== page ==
If you’re one of the many people taking the tissue test and trying all the DIY teeth whitening tricks on the web, take a deep breath and step away from the tissue box. Before beginning an at-home teeth whitening routine, take a few moments to consider the following information about the few pros and many cons of these DIY teeth whitening methods. Consider visiting a trusted cosmetic dentist for professional teeth whitening and other safe, effective cosmetic services instead.
1 – Fruity Whiteners
We’ve seen some extreme recommendations when it comes to whitening with fruits, including covering teeth with mashed strawberries and placing banana peels over the smile. While the DIYers who recommend these treatments make valid arguments about why the work, the truth of the matter is, these methods are much more likely to lead to cavities and worn tooth enamel than brighter smiles. Fruits contain natural sugars and acids that weaken enamel, and even if the first application brightens teeth, over time the excess enamel wear will reveal the yellow dentin layer below.
2 – Charcoal Brightening
We’ve seen this one all over the internet, but does it work? It might. In all honesty, the anecdotal evidence is inconsistent and there is no scientific validity to the claims that this method is effective. Additionally, you have to fill your mouth with charcoal, which cannot taste great.
3 – Coconut Oil
We’ve seen lots of information on coconut oil “pulling” and making pastes with baking soda. This is another DIY teeth whitening trick that provides inconsistent results and doesn’t have the scientific backing we prefer before recommending something to our patients. However, as far as we can tell, this is a solution that doesn’t cause any adverse effects either, so it’s safe to give it a try, if you’d like.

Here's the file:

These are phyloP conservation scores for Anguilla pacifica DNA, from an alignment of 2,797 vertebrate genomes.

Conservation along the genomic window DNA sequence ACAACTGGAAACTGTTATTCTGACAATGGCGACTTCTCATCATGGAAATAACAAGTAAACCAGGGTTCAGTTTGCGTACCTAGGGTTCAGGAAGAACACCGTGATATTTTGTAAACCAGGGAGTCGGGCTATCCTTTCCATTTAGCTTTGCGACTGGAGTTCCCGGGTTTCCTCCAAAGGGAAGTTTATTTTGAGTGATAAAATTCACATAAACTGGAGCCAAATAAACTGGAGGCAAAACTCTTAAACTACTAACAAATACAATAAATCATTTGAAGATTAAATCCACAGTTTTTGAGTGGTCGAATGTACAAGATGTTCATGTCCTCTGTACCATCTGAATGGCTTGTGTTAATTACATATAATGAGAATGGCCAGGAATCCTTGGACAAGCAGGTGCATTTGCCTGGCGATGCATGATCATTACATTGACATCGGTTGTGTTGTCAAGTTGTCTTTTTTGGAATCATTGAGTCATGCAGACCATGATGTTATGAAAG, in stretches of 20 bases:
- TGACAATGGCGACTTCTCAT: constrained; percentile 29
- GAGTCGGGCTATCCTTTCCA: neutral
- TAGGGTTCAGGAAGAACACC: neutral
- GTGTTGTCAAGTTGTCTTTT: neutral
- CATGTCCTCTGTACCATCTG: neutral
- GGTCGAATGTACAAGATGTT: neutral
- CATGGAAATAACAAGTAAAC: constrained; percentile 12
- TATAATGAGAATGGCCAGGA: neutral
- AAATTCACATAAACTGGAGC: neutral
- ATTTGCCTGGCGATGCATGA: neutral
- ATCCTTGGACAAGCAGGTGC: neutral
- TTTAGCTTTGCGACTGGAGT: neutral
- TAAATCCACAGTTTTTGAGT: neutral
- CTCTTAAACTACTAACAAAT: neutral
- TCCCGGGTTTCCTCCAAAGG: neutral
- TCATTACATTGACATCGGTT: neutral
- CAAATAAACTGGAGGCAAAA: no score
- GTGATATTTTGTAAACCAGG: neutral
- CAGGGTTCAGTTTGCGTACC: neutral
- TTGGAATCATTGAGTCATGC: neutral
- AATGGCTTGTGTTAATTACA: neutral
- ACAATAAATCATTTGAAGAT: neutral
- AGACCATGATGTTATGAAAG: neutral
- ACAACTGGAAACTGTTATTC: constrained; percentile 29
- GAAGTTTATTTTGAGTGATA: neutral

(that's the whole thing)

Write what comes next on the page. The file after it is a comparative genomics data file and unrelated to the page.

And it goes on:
4 – Baking Soda and Peroxide
Many toothpastes contain these ingredients, but they are properly mixed to ensure they meet health and safety regulations. Used improperly, abrasive baking soda can wear away tooth enamel and peroxide can damage the soft tissue.
5 – Lemon Juice
In addition to being just as acidic and sugary as other fruit based recommendations, this method is especially bad for teeth. While lemon juice may do a great job bleaching hair, it is very bad for teeth, and patients who use this method of teeth whitening often experience excessive tooth decay and chronic dental sensitivity.
Meet Dr. Rana
At Comprehensive Dental, Dr. Maggie Rana and her caring team are dedicated to providing patients with treatment that exceeds their highest expectations. With years of experience caring for Lincoln Park dental patients, we know that it’s important for patients to completely understand all of their treatment options before they get started. That includes providing information to help patients better understand their cosmetic dentistry options and how they can affect oral health. There are many ways to safely achieve your teeth whitening goals, but it’s always best to begin with a trip to the dentist. If you’d like to find out more about teeth whitening or other cosmetic services, contact us to schedule a cosmetic dentistry consultation today.